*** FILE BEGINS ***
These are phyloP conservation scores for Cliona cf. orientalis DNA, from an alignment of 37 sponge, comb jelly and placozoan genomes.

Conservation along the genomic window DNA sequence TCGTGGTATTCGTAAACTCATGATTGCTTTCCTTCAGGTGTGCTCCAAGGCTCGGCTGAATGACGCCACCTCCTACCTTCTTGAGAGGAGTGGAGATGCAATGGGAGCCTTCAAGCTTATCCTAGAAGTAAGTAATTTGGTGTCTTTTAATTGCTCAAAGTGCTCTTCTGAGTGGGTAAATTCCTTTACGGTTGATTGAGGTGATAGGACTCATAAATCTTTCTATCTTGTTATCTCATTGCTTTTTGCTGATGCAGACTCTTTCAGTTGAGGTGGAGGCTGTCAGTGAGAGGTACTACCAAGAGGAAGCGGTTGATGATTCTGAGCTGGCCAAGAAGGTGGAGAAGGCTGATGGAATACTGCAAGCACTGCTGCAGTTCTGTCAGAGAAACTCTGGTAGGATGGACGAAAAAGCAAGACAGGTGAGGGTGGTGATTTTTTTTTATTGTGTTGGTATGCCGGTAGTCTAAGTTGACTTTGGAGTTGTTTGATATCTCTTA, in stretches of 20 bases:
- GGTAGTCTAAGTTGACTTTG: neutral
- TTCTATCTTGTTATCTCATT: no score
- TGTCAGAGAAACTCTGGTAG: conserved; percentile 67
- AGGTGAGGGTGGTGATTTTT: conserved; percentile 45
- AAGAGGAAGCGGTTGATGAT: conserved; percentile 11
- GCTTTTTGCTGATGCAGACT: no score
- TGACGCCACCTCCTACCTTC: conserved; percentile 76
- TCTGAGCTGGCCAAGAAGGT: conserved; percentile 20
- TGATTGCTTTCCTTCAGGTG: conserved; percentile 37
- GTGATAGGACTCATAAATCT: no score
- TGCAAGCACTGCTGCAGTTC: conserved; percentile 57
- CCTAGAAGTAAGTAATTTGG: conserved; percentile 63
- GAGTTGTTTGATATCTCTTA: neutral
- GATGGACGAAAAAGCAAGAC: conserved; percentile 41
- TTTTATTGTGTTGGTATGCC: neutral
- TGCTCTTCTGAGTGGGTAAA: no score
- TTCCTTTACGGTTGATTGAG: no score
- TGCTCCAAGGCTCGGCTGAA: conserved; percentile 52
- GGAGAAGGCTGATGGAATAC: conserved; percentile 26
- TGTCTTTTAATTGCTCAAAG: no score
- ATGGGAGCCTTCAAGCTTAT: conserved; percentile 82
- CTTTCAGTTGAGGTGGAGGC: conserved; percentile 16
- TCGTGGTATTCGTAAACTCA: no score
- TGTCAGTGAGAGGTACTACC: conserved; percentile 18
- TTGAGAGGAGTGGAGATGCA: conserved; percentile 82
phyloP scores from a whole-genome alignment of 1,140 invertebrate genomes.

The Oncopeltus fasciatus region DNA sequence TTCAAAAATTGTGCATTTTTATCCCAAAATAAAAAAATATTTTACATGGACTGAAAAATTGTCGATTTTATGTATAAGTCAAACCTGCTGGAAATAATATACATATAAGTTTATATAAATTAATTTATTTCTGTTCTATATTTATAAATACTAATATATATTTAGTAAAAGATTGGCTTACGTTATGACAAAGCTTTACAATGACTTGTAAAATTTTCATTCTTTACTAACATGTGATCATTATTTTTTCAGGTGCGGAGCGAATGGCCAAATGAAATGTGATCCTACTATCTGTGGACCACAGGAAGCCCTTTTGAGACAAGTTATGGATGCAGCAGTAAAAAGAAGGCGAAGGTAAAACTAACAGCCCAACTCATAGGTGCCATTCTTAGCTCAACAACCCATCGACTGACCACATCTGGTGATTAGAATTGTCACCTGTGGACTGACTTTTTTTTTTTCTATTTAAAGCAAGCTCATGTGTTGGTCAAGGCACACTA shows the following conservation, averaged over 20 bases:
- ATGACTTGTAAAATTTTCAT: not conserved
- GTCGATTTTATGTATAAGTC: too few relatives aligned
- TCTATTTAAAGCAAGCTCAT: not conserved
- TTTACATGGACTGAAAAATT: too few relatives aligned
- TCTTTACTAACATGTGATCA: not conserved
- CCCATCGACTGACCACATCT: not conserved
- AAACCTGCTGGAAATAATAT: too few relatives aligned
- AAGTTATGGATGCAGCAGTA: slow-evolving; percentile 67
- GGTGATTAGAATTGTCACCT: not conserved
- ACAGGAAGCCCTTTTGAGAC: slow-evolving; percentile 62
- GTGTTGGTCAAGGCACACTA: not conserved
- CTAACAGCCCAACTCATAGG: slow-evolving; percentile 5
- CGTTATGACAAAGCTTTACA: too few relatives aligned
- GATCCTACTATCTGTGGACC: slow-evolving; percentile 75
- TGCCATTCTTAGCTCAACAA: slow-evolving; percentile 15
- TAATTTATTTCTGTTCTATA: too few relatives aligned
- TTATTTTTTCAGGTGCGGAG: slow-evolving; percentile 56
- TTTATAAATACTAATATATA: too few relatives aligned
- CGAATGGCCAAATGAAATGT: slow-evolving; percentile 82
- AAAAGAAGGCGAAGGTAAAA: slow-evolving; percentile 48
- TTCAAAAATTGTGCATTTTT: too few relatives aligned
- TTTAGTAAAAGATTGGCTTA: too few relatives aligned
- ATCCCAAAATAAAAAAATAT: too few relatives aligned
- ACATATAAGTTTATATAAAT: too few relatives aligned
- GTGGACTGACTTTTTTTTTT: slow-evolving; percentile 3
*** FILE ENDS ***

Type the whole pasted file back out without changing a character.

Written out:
These are phyloP conservation scores for Cliona cf. orientalis DNA, from an alignment of 37 sponge, comb jelly and placozoan genomes.

Conservation along the genomic window DNA sequence TCGTGGTATTCGTAAACTCATGATTGCTTTCCTTCAGGTGTGCTCCAAGGCTCGGCTGAATGACGCCACCTCCTACCTTCTTGAGAGGAGTGGAGATGCAATGGGAGCCTTCAAGCTTATCCTAGAAGTAAGTAATTTGGTGTCTTTTAATTGCTCAAAGTGCTCTTCTGAGTGGGTAAATTCCTTTACGGTTGATTGAGGTGATAGGACTCATAAATCTTTCTATCTTGTTATCTCATTGCTTTTTGCTGATGCAGACTCTTTCAGTTGAGGTGGAGGCTGTCAGTGAGAGGTACTACCAAGAGGAAGCGGTTGATGATTCTGAGCTGGCCAAGAAGGTGGAGAAGGCTGATGGAATACTGCAAGCACTGCTGCAGTTCTGTCAGAGAAACTCTGGTAGGATGGACGAAAAAGCAAGACAGGTGAGGGTGGTGATTTTTTTTTATTGTGTTGGTATGCCGGTAGTCTAAGTTGACTTTGGAGTTGTTTGATATCTCTTA, in stretches of 20 bases:
- GGTAGTCTAAGTTGACTTTG: neutral
- TTCTATCTTGTTATCTCATT: no score
- TGTCAGAGAAACTCTGGTAG: conserved; percentile 67
- AGGTGAGGGTGGTGATTTTT: conserved; percentile 45
- AAGAGGAAGCGGTTGATGAT: conserved; percentile 11
- GCTTTTTGCTGATGCAGACT: no score
- TGACGCCACCTCCTACCTTC: conserved; percentile 76
- TCTGAGCTGGCCAAGAAGGT: conserved; percentile 20
- TGATTGCTTTCCTTCAGGTG: conserved; percentile 37
- GTGATAGGACTCATAAATCT: no score
- TGCAAGCACTGCTGCAGTTC: conserved; percentile 57
- CCTAGAAGTAAGTAATTTGG: conserved; percentile 63
- GAGTTGTTTGATATCTCTTA: neutral
- GATGGACGAAAAAGCAAGAC: conserved; percentile 41
- TTTTATTGTGTTGGTATGCC: neutral
- TGCTCTTCTGAGTGGGTAAA: no score
- TTCCTTTACGGTTGATTGAG: no score
- TGCTCCAAGGCTCGGCTGAA: conserved; percentile 52
- GGAGAAGGCTGATGGAATAC: conserved; percentile 26
- TGTCTTTTAATTGCTCAAAG: no score
- ATGGGAGCCTTCAAGCTTAT: conserved; percentile 82
- CTTTCAGTTGAGGTGGAGGC: conserved; percentile 16
- TCGTGGTATTCGTAAACTCA: no score
- TGTCAGTGAGAGGTACTACC: conserved; percentile 18
- TTGAGAGGAGTGGAGATGCA: conserved; percentile 82
phyloP scores from a whole-genome alignment of 1,140 invertebrate genomes.

The Oncopeltus fasciatus region DNA sequence TTCAAAAATTGTGCATTTTTATCCCAAAATAAAAAAATATTTTACATGGACTGAAAAATTGTCGATTTTATGTATAAGTCAAACCTGCTGGAAATAATATACATATAAGTTTATATAAATTAATTTATTTCTGTTCTATATTTATAAATACTAATATATATTTAGTAAAAGATTGGCTTACGTTATGACAAAGCTTTACAATGACTTGTAAAATTTTCATTCTTTACTAACATGTGATCATTATTTTTTCAGGTGCGGAGCGAATGGCCAAATGAAATGTGATCCTACTATCTGTGGACCACAGGAAGCCCTTTTGAGACAAGTTATGGATGCAGCAGTAAAAAGAAGGCGAAGGTAAAACTAACAGCCCAACTCATAGGTGCCATTCTTAGCTCAACAACCCATCGACTGACCACATCTGGTGATTAGAATTGTCACCTGTGGACTGACTTTTTTTTTTTCTATTTAAAGCAAGCTCATGTGTTGGTCAAGGCACACTA shows the following conservation, averaged over 20 bases:
- ATGACTTGTAAAATTTTCAT: not conserved
- GTCGATTTTATGTATAAGTC: too few relatives aligned
- TCTATTTAAAGCAAGCTCAT: not conserved
- TTTACATGGACTGAAAAATT: too few relatives aligned
- TCTTTACTAACATGTGATCA: not conserved
- CCCATCGACTGACCACATCT: not conserved
- AAACCTGCTGGAAATAATAT: too few relatives aligned
- AAGTTATGGATGCAGCAGTA: slow-evolving; percentile 67
- GGTGATTAGAATTGTCACCT: not conserved
- ACAGGAAGCCCTTTTGAGAC: slow-evolving; percentile 62
- GTGTTGGTCAAGGCACACTA: not conserved
- CTAACAGCCCAACTCATAGG: slow-evolving; percentile 5
- CGTTATGACAAAGCTTTACA: too few relatives aligned
- GATCCTACTATCTGTGGACC: slow-evolving; percentile 75
- TGCCATTCTTAGCTCAACAA: slow-evolving; percentile 15
- TAATTTATTTCTGTTCTATA: too few relatives aligned
- TTATTTTTTCAGGTGCGGAG: slow-evolving; percentile 56
- TTTATAAATACTAATATATA: too few relatives aligned
- CGAATGGCCAAATGAAATGT: slow-evolving; percentile 82
- AAAAGAAGGCGAAGGTAAAA: slow-evolving; percentile 48
- TTCAAAAATTGTGCATTTTT: too few relatives aligned
- TTTAGTAAAAGATTGGCTTA: too few relatives aligned
- ATCCCAAAATAAAAAAATAT: too few relatives aligned
- ACATATAAGTTTATATAAAT: too few relatives aligned
- GTGGACTGACTTTTTTTTTT: slow-evolving; percentile 3